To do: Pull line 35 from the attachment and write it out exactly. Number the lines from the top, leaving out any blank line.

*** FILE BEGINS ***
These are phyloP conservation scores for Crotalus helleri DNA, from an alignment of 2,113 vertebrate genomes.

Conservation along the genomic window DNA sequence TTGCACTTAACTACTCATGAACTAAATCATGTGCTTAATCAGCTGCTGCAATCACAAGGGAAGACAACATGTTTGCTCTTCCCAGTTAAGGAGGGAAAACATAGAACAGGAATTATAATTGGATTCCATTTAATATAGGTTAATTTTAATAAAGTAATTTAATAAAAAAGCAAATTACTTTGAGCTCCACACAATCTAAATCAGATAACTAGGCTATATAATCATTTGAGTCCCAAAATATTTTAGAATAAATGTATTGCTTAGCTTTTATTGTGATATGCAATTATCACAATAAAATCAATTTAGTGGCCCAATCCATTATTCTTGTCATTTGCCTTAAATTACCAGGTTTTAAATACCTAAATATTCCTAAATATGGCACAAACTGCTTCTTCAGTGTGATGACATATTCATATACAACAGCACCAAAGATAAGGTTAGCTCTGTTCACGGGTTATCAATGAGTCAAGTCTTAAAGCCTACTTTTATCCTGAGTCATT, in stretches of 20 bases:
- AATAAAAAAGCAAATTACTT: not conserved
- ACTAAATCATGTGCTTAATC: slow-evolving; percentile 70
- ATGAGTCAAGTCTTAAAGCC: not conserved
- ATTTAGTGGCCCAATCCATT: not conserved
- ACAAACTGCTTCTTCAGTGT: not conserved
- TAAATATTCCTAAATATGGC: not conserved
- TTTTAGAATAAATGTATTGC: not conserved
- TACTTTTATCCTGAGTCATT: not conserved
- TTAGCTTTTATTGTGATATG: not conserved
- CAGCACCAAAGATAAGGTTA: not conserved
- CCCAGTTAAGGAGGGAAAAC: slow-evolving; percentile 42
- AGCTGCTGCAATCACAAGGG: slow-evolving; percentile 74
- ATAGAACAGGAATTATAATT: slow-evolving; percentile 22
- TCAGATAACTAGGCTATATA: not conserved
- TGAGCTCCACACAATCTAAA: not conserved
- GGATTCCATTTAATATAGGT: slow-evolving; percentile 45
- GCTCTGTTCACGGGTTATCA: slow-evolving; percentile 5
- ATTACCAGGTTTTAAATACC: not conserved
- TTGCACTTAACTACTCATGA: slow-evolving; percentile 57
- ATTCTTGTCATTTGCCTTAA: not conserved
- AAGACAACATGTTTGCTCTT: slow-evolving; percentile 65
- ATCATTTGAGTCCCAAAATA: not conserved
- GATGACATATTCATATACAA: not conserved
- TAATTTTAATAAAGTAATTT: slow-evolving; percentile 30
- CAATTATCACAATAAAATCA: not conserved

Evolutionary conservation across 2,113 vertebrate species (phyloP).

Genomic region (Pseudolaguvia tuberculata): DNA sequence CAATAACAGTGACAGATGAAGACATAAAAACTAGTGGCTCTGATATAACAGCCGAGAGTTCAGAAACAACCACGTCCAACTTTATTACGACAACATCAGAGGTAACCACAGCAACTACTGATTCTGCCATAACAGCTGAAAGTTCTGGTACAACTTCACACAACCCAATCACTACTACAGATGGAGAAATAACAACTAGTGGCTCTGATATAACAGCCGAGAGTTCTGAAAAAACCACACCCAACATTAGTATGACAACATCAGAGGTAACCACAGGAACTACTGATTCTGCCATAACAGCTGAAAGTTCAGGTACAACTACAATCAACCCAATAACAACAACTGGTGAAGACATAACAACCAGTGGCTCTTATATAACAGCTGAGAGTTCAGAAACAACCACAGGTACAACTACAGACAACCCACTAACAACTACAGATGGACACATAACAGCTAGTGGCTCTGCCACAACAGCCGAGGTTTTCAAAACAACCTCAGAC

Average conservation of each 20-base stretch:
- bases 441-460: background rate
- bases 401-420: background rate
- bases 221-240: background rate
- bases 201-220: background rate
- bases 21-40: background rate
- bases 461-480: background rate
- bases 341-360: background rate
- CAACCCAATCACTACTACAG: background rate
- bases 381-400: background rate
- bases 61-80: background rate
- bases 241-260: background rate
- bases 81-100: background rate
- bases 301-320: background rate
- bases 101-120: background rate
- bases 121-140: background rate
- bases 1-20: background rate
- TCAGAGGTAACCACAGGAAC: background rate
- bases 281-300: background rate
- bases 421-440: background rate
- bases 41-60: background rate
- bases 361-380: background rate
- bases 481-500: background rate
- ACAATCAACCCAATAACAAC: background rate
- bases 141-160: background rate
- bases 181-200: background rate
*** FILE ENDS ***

- bases 21-40: background rate